• Full-service tools like Amazon Web Services (AWS) and Microsoft Azure

You should also include relevant soft skills such as:

  • Communication
  • Project management
  • Problem-solving
  • Adaptability
  • Creativity

Work history

In the work experience section, run through your previous job titles held over the past 10 years. If you lack hands-on experience with DevOps, then discuss any experience working within software development or with agile methodologies. For each position, list the responsibilities and accomplishments that are most relevant to the role you’re applying to in bullet points. Where possible, use performance data to make your points more credible.

Education

If you have a relevant master’s or bachelor’s degree, then add it to the education section. List only your highest level of qualification. You can also include any relevant certifications in this section.


Do’s and don’ts for a DevOps CV

Do:

  • Quantify your accomplishments.

    In the work history section, use metrics to add context and credibility. For example, you could mention how much money your changes to the development pipeline helped save each month.

  • Highlight your software skills.

    Each organization will have its own set of preferred DevOps tools. If you’re familiar with at least a couple of them, your chances of securing an interview will be much higher.

  • Use a CV template.

    CV templates are a great option for job seekers who want a sleek CV but without having to design it themselves. Our CV builder tool features hundreds of free-to-use templates.

Don’t:

  • Use passive language.

    Hook the hiring manager’s interest with action verbs like “led”, “developed”, and “organized”. These demonstrate authority and ownership of your tasks.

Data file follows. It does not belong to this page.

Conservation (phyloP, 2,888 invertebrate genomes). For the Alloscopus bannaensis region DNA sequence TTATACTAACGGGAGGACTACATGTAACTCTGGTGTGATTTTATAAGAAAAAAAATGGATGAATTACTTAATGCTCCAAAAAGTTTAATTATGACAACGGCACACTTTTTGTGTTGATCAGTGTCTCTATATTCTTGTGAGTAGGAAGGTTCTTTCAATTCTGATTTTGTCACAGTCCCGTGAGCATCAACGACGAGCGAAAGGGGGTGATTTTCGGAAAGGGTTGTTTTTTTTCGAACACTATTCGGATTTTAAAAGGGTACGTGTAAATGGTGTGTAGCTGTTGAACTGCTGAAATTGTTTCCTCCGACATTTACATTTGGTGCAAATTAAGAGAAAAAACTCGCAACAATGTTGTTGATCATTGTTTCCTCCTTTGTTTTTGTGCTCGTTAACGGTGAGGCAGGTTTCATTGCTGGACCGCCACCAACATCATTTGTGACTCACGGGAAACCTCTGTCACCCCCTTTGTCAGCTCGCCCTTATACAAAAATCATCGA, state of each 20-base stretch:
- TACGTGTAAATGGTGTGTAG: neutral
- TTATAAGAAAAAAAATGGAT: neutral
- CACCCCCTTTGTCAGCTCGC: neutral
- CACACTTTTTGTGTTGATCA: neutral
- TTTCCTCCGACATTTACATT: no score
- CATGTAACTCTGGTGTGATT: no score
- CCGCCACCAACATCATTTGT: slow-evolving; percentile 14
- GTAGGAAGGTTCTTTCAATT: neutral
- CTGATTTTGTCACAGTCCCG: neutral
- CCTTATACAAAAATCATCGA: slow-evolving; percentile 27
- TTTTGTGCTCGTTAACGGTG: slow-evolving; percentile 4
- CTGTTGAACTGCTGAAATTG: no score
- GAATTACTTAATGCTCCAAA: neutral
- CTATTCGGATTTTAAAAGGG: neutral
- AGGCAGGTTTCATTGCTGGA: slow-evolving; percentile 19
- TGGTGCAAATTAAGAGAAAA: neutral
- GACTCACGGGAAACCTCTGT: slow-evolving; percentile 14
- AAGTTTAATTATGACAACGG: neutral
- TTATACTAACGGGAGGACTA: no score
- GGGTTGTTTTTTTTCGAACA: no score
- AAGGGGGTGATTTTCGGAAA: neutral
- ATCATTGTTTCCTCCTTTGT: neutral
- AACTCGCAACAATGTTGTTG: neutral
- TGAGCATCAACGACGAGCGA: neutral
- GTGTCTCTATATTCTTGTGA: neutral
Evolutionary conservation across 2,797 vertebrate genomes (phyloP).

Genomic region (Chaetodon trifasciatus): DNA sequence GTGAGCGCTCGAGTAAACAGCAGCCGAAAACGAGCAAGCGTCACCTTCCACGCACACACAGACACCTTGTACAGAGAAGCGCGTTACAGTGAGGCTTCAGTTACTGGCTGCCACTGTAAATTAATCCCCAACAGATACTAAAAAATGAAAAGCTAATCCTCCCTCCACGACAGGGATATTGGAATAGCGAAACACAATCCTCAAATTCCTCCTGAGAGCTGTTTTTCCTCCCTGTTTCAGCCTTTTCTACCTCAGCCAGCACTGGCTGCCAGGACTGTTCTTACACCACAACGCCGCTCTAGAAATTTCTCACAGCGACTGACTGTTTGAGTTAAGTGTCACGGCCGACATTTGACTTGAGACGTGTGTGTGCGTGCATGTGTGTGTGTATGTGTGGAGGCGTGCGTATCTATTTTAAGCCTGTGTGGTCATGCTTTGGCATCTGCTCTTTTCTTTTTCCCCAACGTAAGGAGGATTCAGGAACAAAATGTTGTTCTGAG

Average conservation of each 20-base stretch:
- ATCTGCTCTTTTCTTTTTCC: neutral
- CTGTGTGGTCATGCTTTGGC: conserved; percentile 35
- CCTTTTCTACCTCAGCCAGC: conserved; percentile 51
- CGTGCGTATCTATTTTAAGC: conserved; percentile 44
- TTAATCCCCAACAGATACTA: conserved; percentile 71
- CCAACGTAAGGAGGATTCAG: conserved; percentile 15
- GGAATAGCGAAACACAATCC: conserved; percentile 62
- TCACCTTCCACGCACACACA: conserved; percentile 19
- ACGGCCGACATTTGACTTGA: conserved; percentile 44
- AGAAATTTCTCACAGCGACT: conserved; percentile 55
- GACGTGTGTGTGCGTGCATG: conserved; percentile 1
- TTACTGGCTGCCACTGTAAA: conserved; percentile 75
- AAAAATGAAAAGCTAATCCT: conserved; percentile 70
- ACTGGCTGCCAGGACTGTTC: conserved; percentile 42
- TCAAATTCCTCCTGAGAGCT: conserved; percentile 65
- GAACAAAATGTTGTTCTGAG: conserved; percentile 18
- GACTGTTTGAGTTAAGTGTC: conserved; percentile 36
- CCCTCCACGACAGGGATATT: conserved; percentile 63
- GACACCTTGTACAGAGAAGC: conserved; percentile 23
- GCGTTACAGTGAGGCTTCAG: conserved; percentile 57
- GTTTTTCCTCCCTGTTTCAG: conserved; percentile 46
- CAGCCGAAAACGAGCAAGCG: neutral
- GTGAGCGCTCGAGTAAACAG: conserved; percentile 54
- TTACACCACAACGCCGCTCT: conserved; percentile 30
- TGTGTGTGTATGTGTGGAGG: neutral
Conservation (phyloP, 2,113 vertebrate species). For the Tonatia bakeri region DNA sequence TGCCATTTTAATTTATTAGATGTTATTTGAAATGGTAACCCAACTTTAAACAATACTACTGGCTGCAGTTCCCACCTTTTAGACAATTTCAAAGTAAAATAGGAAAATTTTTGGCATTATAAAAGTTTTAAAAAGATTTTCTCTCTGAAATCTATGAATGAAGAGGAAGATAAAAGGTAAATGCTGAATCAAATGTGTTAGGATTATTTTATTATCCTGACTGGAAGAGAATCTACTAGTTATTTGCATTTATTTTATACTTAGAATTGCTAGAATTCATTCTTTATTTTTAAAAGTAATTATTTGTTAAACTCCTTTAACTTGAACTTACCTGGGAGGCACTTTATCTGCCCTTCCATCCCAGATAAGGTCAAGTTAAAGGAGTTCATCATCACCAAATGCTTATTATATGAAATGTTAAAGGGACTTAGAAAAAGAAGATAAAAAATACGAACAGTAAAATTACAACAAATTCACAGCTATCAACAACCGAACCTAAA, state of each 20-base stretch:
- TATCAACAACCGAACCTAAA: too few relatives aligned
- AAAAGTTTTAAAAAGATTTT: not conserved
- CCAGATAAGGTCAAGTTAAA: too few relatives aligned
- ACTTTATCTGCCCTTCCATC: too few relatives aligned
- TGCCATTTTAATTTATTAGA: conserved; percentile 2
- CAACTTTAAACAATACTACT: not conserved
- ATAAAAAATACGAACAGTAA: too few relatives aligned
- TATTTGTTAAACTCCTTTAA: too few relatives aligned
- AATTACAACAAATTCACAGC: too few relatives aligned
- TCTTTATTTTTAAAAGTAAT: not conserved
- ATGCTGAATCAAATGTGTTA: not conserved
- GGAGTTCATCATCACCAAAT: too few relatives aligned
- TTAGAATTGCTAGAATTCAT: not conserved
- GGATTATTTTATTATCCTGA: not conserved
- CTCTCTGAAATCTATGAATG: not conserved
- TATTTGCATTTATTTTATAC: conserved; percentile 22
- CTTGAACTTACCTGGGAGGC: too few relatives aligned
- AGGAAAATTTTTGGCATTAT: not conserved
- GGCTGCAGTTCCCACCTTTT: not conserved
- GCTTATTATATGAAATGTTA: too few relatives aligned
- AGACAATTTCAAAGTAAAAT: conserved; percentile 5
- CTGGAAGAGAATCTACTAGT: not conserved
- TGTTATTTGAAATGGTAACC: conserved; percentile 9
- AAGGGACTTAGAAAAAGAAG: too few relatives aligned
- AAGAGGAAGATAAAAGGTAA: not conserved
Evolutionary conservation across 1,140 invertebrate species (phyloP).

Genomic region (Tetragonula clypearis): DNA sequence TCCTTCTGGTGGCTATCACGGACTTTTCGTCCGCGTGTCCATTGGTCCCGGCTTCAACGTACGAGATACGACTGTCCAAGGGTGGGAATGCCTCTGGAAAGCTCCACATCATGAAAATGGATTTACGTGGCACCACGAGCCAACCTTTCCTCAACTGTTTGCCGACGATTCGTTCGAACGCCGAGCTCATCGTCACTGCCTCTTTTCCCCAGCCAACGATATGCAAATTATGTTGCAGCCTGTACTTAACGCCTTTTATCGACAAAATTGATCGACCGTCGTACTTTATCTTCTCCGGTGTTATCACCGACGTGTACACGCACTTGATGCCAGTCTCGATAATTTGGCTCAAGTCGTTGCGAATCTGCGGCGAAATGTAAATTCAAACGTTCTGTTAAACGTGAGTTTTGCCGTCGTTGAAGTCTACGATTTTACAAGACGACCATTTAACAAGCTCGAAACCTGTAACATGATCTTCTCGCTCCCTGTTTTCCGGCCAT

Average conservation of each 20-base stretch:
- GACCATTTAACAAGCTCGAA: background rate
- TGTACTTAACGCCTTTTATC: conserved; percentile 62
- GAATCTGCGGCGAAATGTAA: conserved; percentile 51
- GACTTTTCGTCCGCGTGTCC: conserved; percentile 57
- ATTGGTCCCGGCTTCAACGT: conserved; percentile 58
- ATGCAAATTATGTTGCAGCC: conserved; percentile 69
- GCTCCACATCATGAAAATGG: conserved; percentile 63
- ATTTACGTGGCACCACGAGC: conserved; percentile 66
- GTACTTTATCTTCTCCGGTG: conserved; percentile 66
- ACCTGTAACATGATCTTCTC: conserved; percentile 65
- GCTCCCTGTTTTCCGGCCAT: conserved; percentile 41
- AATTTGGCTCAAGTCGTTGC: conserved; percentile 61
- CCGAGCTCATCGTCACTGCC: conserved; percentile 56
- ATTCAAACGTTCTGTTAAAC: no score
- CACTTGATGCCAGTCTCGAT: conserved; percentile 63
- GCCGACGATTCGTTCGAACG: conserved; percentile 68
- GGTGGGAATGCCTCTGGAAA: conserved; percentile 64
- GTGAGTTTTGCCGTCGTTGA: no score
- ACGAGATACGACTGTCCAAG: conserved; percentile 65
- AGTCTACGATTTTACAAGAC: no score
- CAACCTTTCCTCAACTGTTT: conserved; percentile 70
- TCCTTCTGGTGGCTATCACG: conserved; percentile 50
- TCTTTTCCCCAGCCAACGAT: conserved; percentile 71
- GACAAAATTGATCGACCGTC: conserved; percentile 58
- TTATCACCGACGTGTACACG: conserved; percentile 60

• Include your GPA.

    Unless your college GPA is exceptionally high, there’s no reason to include it. Instead, focus on any special academic awards or achievements you have.

  • Submit without proofreading.

    Proofread, and then proofread again. Even the smallest spelling or formatting mistake will encourage the hiring manager to discard your application.

FAQ: DevOps CV examples

Q: Do I need to include a cover letter for a DevOps application?

Unless the job posting explicitly says not to, always include a cover letter when applying to a DevOps job. The cover letter is your chance to expand on your key skills and fill in any gaps on your CV. It’s also a great way to tailor your application to the needs of the role.

Q: How can I write a DevOps CV without a lot of work experience?

Even if you don’t have a lot of experience, you can still use the DevOps engineer CV sample above as a template. Substitute the work history section for any experience as an intern or volunteer. If you also lack this kind of experience, then place greater emphasis on your education.

Q: How do I change my DevOps CV to apply to different jobs?

For each new position to which you apply, adapt your professional CV. Start by rewriting the CV summary to appeal directly to the needs of the role and organisation. Then, rework the skills and work history sections to address some of the essential skills and qualifications listed in the job description.